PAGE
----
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INTERVIEW | Terry Riley: "I would not have written ‘In C’ if I never had played jazz"

By Hye Won Cecilia Lee on January 8, 2019

Terry Riley
We catch-up with renowned minimalist composer Terry Riley and his son, Gyan Riley, and violinist Tracy Silverman ahead of their headline concert at RCM’s 21C Music Festival at Koerner Hall, January 18.

After the long holiday-daze, 21C Music Festival is bringing much energy and surprises into sleepy January, and it’s quite exciting to see the 2019 roster of performers and composers — especially for Terry Riley: Live at 85!

I remember first encountering Terry Riley’s music as a university student — it came in the form of a single sheet: “In C” (1964).  Looking at the little fragments scattered across the page, it felt exciting yet slightly worrying — would this work? The freedom and the responsibility that came with it felt heavy for the uninitiated, though the worry lifted quickly, when everyone in the ensemble dug into the music, one pulse, one cell at a time — all in sync.

“I had some really pleasant surprises (with ‘In C’),“ said Terry. “1964 on, it has been played thousands of times, and there have been some really interesting versions — including Walter Boudreau and L’infonie’s prog rock version, Mantra, and a version from Mali, Terry Riley’s In C Mali, (organized for the 50th anniversary of “In C”, with members of Africa Express — including André de Ridder, Brian Eno and Damon Albarn).”

“‘In C was a new kind of way of playing — freedom, and the responsibility to contribute to the overall shape of the piece,” says Terry.  And for January 19th, the trio — Terry and Gyan Riley with Tracy Silverman, is taking the audience to a new space, on a live stage. There is no set program, except with the promise of solo violin version excerpts from “The Palmian Chord Ryddle” and “Sri Camel” by Tracy. The rest is to be determined.

“… When we were asked for the 21C festival proposal, I mentioned the duo with my son, and my work with Tracy Silverman, and they requested some orchestral music…  they picked theG Song and ‘Half-Wolf Dances Mad in Moonlight’,” Terry continued.  “My son and I do tour quite a bit, and Tracey has played with us as trio, so we were planning to do a duo set, then Tracy would play from the concerto and other music.  I think [the trio] will happen, but we wanted to give Tracy the opportunity as well.”  The other two works in orchestral version will be featured on the eve of Jan. 16 and 19.

Terry’s deep interest in improvisation makes such loose programming a natural choice; he does recognize that rigid framework is a necessity, especially with large ensembles: “… The larger it is — more people — it requires more control.  If you are writing for an orchestra, you have to prepare for everything, as the rehearsals are short and every detail needs to be notated.”

But he observes that after the 20th-century, there is a flux, moving away from the pursuit of rigidity and control, that things are starting to open up again, to experience and create new kind of sounds — and for Terry, one of the best ways to get there is to give the liberty to the players to do things in different ways.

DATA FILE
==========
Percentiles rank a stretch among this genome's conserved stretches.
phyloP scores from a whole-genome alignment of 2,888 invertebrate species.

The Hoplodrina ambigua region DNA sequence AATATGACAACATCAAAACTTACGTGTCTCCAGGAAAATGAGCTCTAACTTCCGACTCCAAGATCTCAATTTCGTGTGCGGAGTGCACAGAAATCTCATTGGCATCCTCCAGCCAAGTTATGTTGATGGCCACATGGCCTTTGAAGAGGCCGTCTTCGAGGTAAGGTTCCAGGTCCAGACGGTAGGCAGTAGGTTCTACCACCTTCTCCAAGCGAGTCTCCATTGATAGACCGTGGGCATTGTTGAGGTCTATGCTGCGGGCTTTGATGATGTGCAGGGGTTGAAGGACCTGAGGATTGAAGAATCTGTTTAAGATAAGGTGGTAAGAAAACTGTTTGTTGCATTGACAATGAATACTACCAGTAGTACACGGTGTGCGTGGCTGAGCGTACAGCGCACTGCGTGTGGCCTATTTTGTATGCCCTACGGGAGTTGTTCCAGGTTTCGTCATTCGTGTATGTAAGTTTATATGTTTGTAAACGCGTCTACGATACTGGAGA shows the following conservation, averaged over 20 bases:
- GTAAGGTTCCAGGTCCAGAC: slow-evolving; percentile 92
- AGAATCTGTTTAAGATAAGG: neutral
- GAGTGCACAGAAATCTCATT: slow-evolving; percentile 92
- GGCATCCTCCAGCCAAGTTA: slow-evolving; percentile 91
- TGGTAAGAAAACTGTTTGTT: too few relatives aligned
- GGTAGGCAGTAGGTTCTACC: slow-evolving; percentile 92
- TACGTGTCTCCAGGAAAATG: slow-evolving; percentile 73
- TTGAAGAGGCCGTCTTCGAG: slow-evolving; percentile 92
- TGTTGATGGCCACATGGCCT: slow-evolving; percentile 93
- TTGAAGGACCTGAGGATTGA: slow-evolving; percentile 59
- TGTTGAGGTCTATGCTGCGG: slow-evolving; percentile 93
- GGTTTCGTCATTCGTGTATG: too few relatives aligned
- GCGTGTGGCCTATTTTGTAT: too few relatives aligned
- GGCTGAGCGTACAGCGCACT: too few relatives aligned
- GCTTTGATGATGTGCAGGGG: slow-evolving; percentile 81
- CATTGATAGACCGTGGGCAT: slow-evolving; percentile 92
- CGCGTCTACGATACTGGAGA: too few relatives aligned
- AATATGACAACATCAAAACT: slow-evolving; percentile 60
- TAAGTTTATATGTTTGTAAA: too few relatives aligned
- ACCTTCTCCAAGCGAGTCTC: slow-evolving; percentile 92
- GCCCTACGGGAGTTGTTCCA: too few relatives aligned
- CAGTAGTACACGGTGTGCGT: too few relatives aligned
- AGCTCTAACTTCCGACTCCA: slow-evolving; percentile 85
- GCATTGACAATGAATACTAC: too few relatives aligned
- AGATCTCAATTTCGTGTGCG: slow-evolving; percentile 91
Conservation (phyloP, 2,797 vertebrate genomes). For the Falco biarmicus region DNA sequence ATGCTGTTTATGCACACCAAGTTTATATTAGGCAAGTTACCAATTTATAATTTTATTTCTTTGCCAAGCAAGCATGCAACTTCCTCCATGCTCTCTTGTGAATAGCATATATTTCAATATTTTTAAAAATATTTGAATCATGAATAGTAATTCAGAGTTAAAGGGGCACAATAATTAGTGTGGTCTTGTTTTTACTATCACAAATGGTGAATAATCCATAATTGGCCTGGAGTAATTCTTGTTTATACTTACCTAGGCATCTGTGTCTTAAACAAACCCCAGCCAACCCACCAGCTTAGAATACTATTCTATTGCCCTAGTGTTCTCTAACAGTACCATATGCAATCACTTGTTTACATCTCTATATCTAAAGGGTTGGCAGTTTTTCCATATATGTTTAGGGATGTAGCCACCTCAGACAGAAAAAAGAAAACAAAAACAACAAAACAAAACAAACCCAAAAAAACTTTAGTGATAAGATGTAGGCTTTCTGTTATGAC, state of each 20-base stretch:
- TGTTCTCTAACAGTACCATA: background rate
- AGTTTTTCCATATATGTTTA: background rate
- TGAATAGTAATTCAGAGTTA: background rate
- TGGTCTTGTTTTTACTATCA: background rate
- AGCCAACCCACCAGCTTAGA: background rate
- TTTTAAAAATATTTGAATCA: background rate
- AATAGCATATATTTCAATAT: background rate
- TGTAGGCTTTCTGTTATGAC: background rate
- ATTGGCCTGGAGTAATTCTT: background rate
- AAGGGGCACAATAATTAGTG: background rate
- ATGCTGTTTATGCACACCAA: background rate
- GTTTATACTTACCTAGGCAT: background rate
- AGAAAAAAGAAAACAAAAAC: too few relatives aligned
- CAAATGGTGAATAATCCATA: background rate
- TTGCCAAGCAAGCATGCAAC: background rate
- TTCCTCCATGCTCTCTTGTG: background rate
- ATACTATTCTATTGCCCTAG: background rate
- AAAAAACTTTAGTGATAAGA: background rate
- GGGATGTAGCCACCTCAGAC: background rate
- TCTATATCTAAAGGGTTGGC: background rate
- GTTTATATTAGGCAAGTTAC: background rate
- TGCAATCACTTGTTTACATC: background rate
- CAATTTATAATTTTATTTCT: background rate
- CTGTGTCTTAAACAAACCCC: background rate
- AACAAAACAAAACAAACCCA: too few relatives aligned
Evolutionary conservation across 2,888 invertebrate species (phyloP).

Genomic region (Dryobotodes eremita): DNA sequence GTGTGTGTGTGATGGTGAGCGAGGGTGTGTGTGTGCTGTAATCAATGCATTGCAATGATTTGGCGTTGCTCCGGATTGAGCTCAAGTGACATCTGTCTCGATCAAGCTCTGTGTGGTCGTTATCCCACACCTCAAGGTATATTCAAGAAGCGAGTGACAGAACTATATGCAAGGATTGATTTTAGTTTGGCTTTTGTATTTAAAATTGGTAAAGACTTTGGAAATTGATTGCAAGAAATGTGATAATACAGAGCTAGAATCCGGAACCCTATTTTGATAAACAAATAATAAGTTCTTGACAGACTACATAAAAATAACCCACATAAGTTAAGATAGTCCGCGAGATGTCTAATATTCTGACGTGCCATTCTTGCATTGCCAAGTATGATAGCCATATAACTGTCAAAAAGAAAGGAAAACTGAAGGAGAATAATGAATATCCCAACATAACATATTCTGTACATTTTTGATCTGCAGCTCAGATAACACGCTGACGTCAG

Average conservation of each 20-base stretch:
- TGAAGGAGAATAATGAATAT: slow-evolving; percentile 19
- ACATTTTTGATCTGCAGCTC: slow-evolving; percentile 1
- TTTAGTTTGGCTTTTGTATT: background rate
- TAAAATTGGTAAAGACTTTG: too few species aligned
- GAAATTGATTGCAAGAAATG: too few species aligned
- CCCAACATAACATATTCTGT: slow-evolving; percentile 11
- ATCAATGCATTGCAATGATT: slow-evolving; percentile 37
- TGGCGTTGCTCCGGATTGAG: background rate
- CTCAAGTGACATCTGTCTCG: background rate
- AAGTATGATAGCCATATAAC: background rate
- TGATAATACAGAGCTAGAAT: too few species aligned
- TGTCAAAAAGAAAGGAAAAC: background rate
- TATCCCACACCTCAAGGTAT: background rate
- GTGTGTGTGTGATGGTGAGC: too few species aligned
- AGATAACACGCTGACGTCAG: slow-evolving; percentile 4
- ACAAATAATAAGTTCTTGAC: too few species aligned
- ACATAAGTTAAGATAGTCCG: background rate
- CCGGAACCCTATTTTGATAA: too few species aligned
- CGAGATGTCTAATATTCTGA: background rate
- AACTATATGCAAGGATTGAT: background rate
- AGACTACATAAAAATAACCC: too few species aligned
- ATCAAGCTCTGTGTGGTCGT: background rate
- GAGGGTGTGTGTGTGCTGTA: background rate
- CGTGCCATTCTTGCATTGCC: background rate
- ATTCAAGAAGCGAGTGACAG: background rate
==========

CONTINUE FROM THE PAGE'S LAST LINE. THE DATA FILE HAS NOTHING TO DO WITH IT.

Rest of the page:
“We can open that once again, that music can be free and give freedom for the musicians to shape it…” — Terry Riley

“…If we went back a couple hundreds of years back in music history, there was a lot more improvisation with compositions, and then the rigid framework got stuck on — certain notes and certain times, but it wasn’t always like that.  We can open that once again, that music can be free and give freedom for the musicians to shape it; it is much more common in jazz and world music, rather than classical music.  I would not have written ‘In C’ if I never had played jazz.  It’s only a page, but you may play 20 minutes very easily — something so simple but has the potential to be elaborate.”

All three men find that free improvisation is a great way to interact and to satisfy their curiosity. Terry: “…  I like to be surprised when I’m playing, so we don’t have a set list, we go on the stage and we don’t rehearse, and we try to keep things really fresh and surprising — that’s the thing I like the most about the duo, that it’s very intuitive and we do have that close connection, that we are both aware where the music goes… The top priority is that music is coming to you, rather than you having to reach out to it. To be free enough to spontaneously come up with fresh ideas.  The only way I can really do that is the daily routine — I practice every day as an improviser.  The daily practice will open one up to the inspiration.”

In fact, Terry has been cutting back on writing.  “I’ve been spending a lot more time improvising, taking older pieces of mine and re-developing that.  I’m still very active in that way, but sitting down with pen and paper — I’m not interested in that, I’m more interested in playing it.” Terry continued that during 1970-80s, he wasn’t writing things down then either, as he was immersed in the Indian tradition, where things are strictly done by rote.  “So, I had a period in my life when I do and don’t write things down. The last three years have been non-writing, but I may start writing things down again when the idea comes to me.”

Gyan Riley and Terry Riley
Gyan Riley and Terry Riley. (Photo courtesy of the artist)

Gyan Riley, whose first instrument was a guitar that he won at a raffle at age 12, has been close to Terry — his father, but also as a fellow musician.  Their latest project together includes a film score for François Girard,’s Hochelaga, Terre des Âmes, which premiered at the 2017 Toronto International Film Festival, though the life-long implicit trust between the Rileys is most illustrative in their live duo performances.  Gyan finds it difficult to define the connection in such playing: “Music to me, is something that cannot be described well by words — if we had the right words, then we wouldn’t need music! Every time I attempt to describe any music, I find the descriptions painfully inadequate.”